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Emergency Preparedness Communications

NCJ Number
Homeland Defense Journal Volume: 5 Issue: 6 Dated: June 2007 Pages: 44,46,48,49
Don Philpott
Date Published
June 2007
4 pages
Using Hurricane Katrina and the Virginia Tech shootings as case examples, this article describes the critical elements for emergency communications.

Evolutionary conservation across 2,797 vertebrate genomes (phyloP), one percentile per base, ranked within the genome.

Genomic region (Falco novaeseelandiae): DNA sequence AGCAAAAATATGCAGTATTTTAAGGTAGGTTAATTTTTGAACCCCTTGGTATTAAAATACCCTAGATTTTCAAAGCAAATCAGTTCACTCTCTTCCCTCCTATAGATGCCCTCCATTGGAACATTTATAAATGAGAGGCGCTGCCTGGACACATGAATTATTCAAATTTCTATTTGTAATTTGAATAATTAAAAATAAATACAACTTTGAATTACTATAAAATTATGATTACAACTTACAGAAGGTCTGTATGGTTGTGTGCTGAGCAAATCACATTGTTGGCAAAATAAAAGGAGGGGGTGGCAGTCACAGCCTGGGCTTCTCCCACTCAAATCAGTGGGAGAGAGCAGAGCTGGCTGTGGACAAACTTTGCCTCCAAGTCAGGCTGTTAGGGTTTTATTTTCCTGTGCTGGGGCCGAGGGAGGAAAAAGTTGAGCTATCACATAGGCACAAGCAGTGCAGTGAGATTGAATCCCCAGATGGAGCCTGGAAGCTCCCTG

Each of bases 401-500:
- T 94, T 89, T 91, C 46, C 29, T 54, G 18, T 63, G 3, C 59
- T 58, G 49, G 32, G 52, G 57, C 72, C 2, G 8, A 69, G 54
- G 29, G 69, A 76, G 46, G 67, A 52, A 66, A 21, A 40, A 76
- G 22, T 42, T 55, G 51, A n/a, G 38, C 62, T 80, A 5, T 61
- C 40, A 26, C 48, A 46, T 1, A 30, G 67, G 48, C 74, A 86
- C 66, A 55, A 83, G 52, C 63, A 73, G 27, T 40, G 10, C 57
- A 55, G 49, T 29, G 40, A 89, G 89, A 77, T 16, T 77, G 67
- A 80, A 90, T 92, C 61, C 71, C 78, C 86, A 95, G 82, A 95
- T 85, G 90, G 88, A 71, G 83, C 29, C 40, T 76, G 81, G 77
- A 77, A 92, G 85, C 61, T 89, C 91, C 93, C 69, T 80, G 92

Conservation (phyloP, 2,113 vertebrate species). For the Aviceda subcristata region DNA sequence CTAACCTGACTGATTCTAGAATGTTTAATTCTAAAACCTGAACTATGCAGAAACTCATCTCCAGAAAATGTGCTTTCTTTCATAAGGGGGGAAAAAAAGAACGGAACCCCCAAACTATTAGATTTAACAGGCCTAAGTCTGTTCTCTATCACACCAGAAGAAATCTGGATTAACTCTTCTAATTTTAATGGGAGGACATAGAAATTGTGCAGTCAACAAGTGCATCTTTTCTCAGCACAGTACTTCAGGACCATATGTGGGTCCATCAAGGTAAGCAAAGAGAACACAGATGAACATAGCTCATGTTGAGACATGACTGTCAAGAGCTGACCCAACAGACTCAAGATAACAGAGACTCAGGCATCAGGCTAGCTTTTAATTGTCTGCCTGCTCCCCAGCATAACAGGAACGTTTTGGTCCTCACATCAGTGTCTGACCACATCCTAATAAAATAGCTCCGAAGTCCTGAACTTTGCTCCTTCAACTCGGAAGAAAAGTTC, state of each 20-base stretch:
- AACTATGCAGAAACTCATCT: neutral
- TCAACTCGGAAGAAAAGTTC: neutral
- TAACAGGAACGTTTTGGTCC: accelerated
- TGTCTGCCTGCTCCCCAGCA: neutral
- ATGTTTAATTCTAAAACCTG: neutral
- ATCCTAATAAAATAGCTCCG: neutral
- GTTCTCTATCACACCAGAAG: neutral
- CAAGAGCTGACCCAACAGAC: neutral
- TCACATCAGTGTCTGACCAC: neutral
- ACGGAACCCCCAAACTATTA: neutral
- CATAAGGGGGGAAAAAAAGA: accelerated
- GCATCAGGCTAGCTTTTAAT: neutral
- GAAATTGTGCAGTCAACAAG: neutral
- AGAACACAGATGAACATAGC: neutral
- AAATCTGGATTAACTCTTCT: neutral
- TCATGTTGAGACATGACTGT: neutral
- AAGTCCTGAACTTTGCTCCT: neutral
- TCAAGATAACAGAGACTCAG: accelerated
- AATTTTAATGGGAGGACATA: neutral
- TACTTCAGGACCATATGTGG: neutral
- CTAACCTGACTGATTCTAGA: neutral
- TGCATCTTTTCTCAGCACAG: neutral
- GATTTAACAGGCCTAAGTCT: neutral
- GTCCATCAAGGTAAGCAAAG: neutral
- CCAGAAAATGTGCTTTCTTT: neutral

Two key elements are involved in planning for emergency communications: (1) the emergency communications center, and (2) emergency communications system. However, the author notes that when planning for an emergency, it is critical to plan for the worst, which is that the communications center and system may not be available. A model emergency communications center is described, which is based on the Environmental Protection Agency’s Emergency Operations Center (EOC). The mission of the EOC is to act as the nerve center in the event of a disaster, attack, or other incident of national significance. The EOC works to create an infrastructure that supports a highly effective emergency response. The EOC has the capacity to control five different emergencies at one time. However, after Hurricane Katrina one fact became apparent: it cannot be assumed that during a disaster an emergency operation center will be there and ready to operate. A solution has come in the form of PIER, which put everything that a communications teams would need on a secured online platform, such as contact lists, media lists, stakeholders, and relevant data and information – a virtual emergency operations center. In order to create a PIER, incidents must be anticipated and all the information needed for those incidents must be put into place on the online platform so it is ready and waiting for use.